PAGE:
Republicans did not like FDR and his programs then, and they have been chipping away at them ever since. I first noticed this chipping away in the outsourcing of jobs to countries where the labor was cheaper. When I graduated from the University of Iowa in 1974, without a trade, one of my criteria for a job was to find work where the company could not be off-shored. That meant avoiding the manufacturing concerns of my home town, which offered good paying jobs with health insurance, a retirement plan and other perquisites. I did not believe those jobs were sustainable in 1974, and history has borne out my view. Bendix moved to France, many of them are gone, and where the Case plant stood, there is now a casino. That was only the beginning.
Having turned down a foreman’s job with Oscar Mayer in Davenport, and not having a career plan after college, when the Vietnam War ended, I enlisted in the United States Army. If there were no suitable jobs, then giving back to my country was important, and something to be done while still young.
I had no idea what being in the military would be like. I did know we could do better than the leadership of people like Lieutenant William Calley who was responsible for the murder of hundreds of unarmed villagers, including women and children, in My Lai, Vietnam. Calley was under house arrest at Fort Benning, Georgia when I arrived there for Officer Candidate School.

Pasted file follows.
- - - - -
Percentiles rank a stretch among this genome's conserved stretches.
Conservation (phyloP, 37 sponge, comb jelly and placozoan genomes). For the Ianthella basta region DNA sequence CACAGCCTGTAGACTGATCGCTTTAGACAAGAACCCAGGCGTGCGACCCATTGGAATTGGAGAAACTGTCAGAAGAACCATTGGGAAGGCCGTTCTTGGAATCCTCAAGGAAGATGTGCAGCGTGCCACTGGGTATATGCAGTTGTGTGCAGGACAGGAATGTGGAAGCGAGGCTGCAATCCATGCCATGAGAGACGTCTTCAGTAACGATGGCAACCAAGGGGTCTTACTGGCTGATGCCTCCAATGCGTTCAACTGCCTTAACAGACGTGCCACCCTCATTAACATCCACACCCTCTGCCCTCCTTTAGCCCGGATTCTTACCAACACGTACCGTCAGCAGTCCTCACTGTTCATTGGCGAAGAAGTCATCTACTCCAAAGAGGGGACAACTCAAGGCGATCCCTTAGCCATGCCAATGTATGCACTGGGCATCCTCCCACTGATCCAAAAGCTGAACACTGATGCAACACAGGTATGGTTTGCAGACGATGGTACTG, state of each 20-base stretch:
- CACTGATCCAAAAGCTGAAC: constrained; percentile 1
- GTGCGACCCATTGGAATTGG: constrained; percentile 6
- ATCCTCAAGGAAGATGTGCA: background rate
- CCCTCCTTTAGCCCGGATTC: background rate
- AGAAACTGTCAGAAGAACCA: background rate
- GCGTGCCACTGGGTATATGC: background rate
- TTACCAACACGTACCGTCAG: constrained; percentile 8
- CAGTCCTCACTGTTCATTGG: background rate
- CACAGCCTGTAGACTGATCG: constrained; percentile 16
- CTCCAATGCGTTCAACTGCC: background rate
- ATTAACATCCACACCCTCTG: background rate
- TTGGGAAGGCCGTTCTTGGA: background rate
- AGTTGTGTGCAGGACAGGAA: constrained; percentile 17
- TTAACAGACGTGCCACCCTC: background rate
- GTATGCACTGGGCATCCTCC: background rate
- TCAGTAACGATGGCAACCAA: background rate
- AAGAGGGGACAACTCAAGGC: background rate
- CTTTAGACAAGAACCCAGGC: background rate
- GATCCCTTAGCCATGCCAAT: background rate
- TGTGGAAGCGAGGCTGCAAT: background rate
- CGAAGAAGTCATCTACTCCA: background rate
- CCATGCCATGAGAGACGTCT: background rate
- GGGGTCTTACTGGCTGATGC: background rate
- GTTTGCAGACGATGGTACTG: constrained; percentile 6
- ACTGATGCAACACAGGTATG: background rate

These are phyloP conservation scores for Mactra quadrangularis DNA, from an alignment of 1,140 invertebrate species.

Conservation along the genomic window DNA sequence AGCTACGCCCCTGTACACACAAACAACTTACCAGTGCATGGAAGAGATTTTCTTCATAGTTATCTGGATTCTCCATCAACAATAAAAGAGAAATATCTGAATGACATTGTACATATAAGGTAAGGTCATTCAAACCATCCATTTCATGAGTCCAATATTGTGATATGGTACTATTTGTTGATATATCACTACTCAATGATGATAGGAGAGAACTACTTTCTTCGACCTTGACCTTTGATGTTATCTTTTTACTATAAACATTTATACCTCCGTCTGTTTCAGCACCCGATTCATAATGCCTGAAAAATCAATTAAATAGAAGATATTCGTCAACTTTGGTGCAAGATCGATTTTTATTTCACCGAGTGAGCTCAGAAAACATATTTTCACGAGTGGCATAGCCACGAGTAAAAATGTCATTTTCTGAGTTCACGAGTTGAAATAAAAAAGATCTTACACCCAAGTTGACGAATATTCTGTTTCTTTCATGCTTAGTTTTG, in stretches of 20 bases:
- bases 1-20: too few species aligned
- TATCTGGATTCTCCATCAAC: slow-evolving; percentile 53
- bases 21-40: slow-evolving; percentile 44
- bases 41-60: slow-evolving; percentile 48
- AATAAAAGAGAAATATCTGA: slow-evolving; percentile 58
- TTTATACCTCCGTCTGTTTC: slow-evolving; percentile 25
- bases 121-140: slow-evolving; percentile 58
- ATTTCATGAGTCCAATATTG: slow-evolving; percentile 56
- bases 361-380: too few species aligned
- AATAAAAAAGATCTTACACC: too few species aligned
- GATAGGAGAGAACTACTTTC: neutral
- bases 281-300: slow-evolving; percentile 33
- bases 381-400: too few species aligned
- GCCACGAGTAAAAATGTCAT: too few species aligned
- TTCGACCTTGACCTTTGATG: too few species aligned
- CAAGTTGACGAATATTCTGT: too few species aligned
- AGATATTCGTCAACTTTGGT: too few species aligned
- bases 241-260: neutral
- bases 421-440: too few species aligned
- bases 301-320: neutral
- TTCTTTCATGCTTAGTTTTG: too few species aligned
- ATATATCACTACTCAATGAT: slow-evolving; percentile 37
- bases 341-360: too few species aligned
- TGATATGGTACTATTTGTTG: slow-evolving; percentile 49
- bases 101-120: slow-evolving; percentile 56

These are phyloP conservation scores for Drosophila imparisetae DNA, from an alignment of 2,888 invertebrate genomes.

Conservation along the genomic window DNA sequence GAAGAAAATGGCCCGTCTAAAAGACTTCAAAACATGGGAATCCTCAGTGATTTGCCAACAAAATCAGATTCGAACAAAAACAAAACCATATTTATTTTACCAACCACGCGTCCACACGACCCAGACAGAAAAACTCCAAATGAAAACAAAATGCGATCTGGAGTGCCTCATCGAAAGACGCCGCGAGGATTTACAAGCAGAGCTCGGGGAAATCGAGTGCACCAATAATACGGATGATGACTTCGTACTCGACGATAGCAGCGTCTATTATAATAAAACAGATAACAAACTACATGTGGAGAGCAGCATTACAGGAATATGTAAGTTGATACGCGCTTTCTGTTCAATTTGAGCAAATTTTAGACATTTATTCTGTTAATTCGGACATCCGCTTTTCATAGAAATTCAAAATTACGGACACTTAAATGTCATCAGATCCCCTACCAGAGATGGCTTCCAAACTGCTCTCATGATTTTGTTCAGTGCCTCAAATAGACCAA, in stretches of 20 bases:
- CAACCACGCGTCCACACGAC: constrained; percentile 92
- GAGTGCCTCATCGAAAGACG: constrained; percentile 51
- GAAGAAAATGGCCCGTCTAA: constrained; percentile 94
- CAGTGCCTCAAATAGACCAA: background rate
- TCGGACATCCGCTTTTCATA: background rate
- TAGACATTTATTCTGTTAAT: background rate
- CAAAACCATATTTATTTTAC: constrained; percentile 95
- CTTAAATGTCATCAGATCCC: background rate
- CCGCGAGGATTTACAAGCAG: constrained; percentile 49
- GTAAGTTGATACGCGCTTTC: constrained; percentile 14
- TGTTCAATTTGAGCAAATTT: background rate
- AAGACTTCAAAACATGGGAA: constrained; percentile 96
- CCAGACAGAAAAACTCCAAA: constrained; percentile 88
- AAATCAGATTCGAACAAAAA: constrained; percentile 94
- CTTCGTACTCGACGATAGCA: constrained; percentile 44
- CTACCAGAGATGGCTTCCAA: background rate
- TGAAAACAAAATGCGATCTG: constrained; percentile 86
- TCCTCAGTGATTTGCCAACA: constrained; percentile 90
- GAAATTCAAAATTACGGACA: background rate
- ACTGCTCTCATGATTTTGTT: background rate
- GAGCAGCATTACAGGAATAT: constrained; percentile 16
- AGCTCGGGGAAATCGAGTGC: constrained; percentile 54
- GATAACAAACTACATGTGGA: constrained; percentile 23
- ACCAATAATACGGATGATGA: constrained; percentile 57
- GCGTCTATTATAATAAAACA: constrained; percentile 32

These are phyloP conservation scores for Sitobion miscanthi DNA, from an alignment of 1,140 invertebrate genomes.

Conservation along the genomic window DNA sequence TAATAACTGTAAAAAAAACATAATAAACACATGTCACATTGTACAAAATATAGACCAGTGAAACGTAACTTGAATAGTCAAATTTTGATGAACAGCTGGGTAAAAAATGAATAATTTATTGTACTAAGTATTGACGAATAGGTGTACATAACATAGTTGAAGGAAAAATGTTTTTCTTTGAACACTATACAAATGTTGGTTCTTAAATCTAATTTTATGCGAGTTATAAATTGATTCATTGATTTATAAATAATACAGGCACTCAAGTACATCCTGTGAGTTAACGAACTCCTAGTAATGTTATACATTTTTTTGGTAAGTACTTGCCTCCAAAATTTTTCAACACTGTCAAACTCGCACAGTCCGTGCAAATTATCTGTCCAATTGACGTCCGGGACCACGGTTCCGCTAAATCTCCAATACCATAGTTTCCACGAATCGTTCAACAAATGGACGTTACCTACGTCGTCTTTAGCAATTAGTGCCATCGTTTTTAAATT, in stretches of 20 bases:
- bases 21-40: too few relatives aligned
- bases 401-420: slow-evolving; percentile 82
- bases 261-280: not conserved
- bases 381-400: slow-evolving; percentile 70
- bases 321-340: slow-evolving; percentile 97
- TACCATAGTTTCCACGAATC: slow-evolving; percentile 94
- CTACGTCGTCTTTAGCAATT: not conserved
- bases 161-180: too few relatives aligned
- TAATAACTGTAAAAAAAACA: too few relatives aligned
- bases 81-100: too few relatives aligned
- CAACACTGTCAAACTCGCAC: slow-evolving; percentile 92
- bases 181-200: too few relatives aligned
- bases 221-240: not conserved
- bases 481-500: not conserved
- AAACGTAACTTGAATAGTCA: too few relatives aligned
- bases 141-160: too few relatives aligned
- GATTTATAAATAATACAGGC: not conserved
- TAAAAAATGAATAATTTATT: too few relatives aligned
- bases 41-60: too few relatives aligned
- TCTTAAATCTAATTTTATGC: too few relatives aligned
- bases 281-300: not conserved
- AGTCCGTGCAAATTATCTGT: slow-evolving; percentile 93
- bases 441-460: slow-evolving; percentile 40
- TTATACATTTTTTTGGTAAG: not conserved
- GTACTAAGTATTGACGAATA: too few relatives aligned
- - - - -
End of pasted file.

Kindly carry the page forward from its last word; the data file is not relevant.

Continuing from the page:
Being a soldier teaches the value of teamwork and leadership, but it also teaches the persnickety peccadilloes of career soldiers and officers. The military was not the career for me, and shouldn’t have been as I considered myself a citizen soldier and was ready to return to civilian life after my tour of duty. My honorable discharge can’t be belittled or taken away from me and I gave more than I got from military service. Military service is evidence of taking responsibility for our life and not making a career of it when offered, evidence of personal independence.